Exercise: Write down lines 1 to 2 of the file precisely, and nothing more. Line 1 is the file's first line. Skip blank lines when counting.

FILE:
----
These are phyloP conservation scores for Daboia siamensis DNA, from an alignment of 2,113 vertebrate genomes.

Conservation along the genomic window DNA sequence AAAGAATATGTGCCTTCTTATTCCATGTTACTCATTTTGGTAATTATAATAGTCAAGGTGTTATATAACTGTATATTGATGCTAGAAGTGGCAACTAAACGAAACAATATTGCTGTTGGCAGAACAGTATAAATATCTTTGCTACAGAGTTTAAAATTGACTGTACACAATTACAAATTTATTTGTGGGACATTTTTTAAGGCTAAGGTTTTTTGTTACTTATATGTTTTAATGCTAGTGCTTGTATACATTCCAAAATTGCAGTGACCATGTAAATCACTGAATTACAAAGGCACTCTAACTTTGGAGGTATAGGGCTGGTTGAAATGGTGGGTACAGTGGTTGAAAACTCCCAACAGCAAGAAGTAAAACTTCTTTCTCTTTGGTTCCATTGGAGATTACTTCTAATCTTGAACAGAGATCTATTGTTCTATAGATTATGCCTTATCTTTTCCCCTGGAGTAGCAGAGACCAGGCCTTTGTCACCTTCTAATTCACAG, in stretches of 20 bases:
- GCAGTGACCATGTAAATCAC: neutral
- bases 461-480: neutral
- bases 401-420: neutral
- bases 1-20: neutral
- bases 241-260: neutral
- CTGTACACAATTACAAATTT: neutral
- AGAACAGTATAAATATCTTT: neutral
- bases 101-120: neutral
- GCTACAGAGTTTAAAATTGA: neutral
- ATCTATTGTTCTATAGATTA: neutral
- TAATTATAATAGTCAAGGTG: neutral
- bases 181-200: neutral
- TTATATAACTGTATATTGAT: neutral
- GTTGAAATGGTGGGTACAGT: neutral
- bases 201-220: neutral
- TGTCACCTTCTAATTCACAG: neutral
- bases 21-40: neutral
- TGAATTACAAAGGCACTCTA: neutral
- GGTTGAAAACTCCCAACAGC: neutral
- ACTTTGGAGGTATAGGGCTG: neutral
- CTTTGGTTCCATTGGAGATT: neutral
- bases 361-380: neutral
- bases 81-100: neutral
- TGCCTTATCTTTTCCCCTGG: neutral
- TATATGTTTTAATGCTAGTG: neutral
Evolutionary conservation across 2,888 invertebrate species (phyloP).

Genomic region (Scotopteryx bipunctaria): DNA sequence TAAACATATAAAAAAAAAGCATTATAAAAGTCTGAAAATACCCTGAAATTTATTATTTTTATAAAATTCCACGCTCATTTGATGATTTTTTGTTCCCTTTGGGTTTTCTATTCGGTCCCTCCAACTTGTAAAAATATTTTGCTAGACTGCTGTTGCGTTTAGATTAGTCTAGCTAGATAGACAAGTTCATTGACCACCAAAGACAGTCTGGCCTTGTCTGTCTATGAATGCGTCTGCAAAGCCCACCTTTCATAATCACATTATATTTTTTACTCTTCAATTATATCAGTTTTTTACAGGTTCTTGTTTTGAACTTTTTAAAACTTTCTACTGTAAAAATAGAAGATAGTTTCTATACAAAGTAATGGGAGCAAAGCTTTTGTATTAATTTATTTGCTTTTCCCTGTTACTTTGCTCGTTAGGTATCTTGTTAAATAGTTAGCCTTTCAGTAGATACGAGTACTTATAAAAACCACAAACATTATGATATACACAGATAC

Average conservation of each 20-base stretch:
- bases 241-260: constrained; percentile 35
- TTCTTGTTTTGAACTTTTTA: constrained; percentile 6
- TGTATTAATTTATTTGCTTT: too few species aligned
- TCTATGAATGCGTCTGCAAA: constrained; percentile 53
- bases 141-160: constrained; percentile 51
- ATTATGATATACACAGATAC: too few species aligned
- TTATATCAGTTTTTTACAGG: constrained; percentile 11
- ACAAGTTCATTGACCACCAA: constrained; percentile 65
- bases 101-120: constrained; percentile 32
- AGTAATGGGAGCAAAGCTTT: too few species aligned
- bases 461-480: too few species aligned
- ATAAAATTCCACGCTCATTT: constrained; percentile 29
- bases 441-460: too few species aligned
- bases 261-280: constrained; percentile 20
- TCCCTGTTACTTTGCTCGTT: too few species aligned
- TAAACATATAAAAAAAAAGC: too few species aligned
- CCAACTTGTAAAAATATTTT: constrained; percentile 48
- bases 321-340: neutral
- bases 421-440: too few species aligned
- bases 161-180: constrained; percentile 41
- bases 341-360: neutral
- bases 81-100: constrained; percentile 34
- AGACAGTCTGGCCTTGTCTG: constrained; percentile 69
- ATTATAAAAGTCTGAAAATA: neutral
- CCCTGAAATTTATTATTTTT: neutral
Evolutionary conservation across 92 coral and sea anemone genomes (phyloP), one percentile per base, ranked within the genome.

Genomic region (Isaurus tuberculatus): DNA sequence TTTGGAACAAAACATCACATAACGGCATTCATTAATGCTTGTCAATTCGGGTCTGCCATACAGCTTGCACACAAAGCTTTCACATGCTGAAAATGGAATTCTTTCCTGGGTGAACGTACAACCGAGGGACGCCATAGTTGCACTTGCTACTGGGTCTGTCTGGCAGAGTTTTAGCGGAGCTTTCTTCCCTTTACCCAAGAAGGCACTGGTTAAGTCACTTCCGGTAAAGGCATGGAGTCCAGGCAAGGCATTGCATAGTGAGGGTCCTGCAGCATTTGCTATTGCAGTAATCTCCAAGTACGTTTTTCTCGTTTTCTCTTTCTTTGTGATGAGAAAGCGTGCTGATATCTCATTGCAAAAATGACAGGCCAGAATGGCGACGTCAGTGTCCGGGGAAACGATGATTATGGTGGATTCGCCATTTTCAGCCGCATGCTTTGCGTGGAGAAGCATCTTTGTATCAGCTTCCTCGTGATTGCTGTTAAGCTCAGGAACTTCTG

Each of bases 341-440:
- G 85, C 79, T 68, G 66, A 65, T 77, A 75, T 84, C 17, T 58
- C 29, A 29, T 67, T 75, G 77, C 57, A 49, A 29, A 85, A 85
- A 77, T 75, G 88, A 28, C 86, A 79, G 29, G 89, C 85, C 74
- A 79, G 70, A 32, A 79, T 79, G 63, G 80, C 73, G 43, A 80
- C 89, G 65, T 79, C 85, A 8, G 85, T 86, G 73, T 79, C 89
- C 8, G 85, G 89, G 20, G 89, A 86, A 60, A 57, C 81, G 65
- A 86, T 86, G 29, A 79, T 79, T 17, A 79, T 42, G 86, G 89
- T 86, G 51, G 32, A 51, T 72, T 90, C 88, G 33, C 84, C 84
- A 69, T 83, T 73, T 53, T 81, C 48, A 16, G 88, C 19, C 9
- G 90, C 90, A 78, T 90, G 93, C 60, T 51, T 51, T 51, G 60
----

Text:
These are phyloP conservation scores for Daboia siamensis DNA, from an alignment of 2,113 vertebrate genomes.

Conservation along the genomic window DNA sequence AAAGAATATGTGCCTTCTTATTCCATGTTACTCATTTTGGTAATTATAATAGTCAAGGTGTTATATAACTGTATATTGATGCTAGAAGTGGCAACTAAACGAAACAATATTGCTGTTGGCAGAACAGTATAAATATCTTTGCTACAGAGTTTAAAATTGACTGTACACAATTACAAATTTATTTGTGGGACATTTTTTAAGGCTAAGGTTTTTTGTTACTTATATGTTTTAATGCTAGTGCTTGTATACATTCCAAAATTGCAGTGACCATGTAAATCACTGAATTACAAAGGCACTCTAACTTTGGAGGTATAGGGCTGGTTGAAATGGTGGGTACAGTGGTTGAAAACTCCCAACAGCAAGAAGTAAAACTTCTTTCTCTTTGGTTCCATTGGAGATTACTTCTAATCTTGAACAGAGATCTATTGTTCTATAGATTATGCCTTATCTTTTCCCCTGGAGTAGCAGAGACCAGGCCTTTGTCACCTTCTAATTCACAG, in stretches of 20 bases: